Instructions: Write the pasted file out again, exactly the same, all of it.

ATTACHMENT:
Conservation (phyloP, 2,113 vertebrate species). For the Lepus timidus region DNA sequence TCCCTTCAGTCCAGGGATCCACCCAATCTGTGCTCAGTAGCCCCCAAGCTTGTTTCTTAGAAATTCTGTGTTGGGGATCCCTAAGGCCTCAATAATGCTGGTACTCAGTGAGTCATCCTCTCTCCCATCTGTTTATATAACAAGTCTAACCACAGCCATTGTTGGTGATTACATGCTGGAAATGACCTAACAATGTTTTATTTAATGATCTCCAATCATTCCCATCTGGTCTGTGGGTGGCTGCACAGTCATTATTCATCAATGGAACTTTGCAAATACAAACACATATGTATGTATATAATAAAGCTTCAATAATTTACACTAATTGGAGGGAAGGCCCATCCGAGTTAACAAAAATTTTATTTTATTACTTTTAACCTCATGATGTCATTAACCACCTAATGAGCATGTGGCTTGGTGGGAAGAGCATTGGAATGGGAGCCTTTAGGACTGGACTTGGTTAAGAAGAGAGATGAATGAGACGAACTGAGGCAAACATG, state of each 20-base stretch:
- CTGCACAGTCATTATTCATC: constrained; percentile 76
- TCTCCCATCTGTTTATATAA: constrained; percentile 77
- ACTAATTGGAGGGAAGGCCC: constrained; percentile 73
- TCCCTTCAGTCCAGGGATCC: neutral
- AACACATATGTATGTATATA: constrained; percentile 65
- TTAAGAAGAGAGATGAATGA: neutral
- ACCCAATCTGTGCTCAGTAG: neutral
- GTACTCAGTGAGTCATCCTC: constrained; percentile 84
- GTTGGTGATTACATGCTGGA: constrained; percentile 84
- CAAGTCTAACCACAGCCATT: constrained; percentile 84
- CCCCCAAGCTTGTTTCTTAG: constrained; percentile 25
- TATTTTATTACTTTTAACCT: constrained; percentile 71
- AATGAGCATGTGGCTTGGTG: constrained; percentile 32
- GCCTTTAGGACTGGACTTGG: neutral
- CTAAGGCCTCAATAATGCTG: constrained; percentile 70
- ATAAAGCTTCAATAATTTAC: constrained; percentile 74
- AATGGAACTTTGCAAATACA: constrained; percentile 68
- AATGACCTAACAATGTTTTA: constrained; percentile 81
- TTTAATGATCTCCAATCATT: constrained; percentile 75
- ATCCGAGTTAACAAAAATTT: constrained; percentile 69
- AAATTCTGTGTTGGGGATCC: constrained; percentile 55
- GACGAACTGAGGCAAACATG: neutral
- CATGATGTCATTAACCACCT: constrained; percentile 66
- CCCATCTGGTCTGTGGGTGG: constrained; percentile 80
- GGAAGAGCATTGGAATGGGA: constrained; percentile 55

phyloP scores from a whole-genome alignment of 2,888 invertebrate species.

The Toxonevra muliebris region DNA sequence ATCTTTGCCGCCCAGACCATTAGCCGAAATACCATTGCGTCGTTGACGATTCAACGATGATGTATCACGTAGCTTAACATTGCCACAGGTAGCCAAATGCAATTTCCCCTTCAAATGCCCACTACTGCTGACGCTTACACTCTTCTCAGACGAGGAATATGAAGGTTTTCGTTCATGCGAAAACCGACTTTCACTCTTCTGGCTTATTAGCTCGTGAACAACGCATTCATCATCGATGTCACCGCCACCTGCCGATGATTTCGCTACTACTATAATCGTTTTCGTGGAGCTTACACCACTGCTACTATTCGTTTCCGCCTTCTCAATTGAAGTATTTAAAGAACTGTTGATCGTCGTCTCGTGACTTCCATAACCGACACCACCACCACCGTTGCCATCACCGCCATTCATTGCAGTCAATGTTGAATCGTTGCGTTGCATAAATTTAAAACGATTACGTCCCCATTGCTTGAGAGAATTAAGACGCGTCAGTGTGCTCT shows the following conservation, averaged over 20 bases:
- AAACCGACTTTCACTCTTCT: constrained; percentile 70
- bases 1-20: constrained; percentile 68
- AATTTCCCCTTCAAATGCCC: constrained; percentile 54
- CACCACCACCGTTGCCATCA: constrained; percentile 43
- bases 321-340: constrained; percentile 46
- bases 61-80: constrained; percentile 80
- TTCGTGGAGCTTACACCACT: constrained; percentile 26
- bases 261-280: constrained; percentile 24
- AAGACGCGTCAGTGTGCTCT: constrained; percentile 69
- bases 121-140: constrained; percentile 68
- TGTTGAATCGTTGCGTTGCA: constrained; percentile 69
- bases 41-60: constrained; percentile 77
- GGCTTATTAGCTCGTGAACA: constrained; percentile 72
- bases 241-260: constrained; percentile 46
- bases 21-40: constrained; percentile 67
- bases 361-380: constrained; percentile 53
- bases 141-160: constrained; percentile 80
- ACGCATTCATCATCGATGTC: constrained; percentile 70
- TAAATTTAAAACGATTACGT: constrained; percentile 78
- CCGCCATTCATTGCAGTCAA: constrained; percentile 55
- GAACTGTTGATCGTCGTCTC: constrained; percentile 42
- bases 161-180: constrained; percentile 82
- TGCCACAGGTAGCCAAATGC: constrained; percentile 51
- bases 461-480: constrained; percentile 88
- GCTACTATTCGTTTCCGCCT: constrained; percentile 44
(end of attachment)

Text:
Conservation (phyloP, 2,113 vertebrate species). For the Lepus timidus region DNA sequence TCCCTTCAGTCCAGGGATCCACCCAATCTGTGCTCAGTAGCCCCCAAGCTTGTTTCTTAGAAATTCTGTGTTGGGGATCCCTAAGGCCTCAATAATGCTGGTACTCAGTGAGTCATCCTCTCTCCCATCTGTTTATATAACAAGTCTAACCACAGCCATTGTTGGTGATTACATGCTGGAAATGACCTAACAATGTTTTATTTAATGATCTCCAATCATTCCCATCTGGTCTGTGGGTGGCTGCACAGTCATTATTCATCAATGGAACTTTGCAAATACAAACACATATGTATGTATATAATAAAGCTTCAATAATTTACACTAATTGGAGGGAAGGCCCATCCGAGTTAACAAAAATTTTATTTTATTACTTTTAACCTCATGATGTCATTAACCACCTAATGAGCATGTGGCTTGGTGGGAAGAGCATTGGAATGGGAGCCTTTAGGACTGGACTTGGTTAAGAAGAGAGATGAATGAGACGAACTGAGGCAAACATG, state of each 20-base stretch:
- CTGCACAGTCATTATTCATC: constrained; percentile 76
- TCTCCCATCTGTTTATATAA: constrained; percentile 77
- ACTAATTGGAGGGAAGGCCC: constrained; percentile 73
- TCCCTTCAGTCCAGGGATCC: neutral
- AACACATATGTATGTATATA: constrained; percentile 65
- TTAAGAAGAGAGATGAATGA: neutral
- ACCCAATCTGTGCTCAGTAG: neutral
- GTACTCAGTGAGTCATCCTC: constrained; percentile 84
- GTTGGTGATTACATGCTGGA: constrained; percentile 84
- CAAGTCTAACCACAGCCATT: constrained; percentile 84
- CCCCCAAGCTTGTTTCTTAG: constrained; percentile 25
- TATTTTATTACTTTTAACCT: constrained; percentile 71
- AATGAGCATGTGGCTTGGTG: constrained; percentile 32
- GCCTTTAGGACTGGACTTGG: neutral
- CTAAGGCCTCAATAATGCTG: constrained; percentile 70
- ATAAAGCTTCAATAATTTAC: constrained; percentile 74
- AATGGAACTTTGCAAATACA: constrained; percentile 68
- AATGACCTAACAATGTTTTA: constrained; percentile 81
- TTTAATGATCTCCAATCATT: constrained; percentile 75
- ATCCGAGTTAACAAAAATTT: constrained; percentile 69
- AAATTCTGTGTTGGGGATCC: constrained; percentile 55
- GACGAACTGAGGCAAACATG: neutral
- CATGATGTCATTAACCACCT: constrained; percentile 66
- CCCATCTGGTCTGTGGGTGG: constrained; percentile 80
- GGAAGAGCATTGGAATGGGA: constrained; percentile 55

phyloP scores from a whole-genome alignment of 2,888 invertebrate species.

The Toxonevra muliebris region DNA sequence ATCTTTGCCGCCCAGACCATTAGCCGAAATACCATTGCGTCGTTGACGATTCAACGATGATGTATCACGTAGCTTAACATTGCCACAGGTAGCCAAATGCAATTTCCCCTTCAAATGCCCACTACTGCTGACGCTTACACTCTTCTCAGACGAGGAATATGAAGGTTTTCGTTCATGCGAAAACCGACTTTCACTCTTCTGGCTTATTAGCTCGTGAACAACGCATTCATCATCGATGTCACCGCCACCTGCCGATGATTTCGCTACTACTATAATCGTTTTCGTGGAGCTTACACCACTGCTACTATTCGTTTCCGCCTTCTCAATTGAAGTATTTAAAGAACTGTTGATCGTCGTCTCGTGACTTCCATAACCGACACCACCACCACCGTTGCCATCACCGCCATTCATTGCAGTCAATGTTGAATCGTTGCGTTGCATAAATTTAAAACGATTACGTCCCCATTGCTTGAGAGAATTAAGACGCGTCAGTGTGCTCT shows the following conservation, averaged over 20 bases:
- AAACCGACTTTCACTCTTCT: constrained; percentile 70
- bases 1-20: constrained; percentile 68
- AATTTCCCCTTCAAATGCCC: constrained; percentile 54
- CACCACCACCGTTGCCATCA: constrained; percentile 43
- bases 321-340: constrained; percentile 46
- bases 61-80: constrained; percentile 80
- TTCGTGGAGCTTACACCACT: constrained; percentile 26
- bases 261-280: constrained; percentile 24
- AAGACGCGTCAGTGTGCTCT: constrained; percentile 69
- bases 121-140: constrained; percentile 68
- TGTTGAATCGTTGCGTTGCA: constrained; percentile 69
- bases 41-60: constrained; percentile 77
- GGCTTATTAGCTCGTGAACA: constrained; percentile 72
- bases 241-260: constrained; percentile 46
- bases 21-40: constrained; percentile 67
- bases 361-380: constrained; percentile 53
- bases 141-160: constrained; percentile 80
- ACGCATTCATCATCGATGTC: constrained; percentile 70
- TAAATTTAAAACGATTACGT: constrained; percentile 78
- CCGCCATTCATTGCAGTCAA: constrained; percentile 55
- GAACTGTTGATCGTCGTCTC: constrained; percentile 42
- bases 161-180: constrained; percentile 82
- TGCCACAGGTAGCCAAATGC: constrained; percentile 51
- bases 461-480: constrained; percentile 88
- GCTACTATTCGTTTCCGCCT: constrained; percentile 44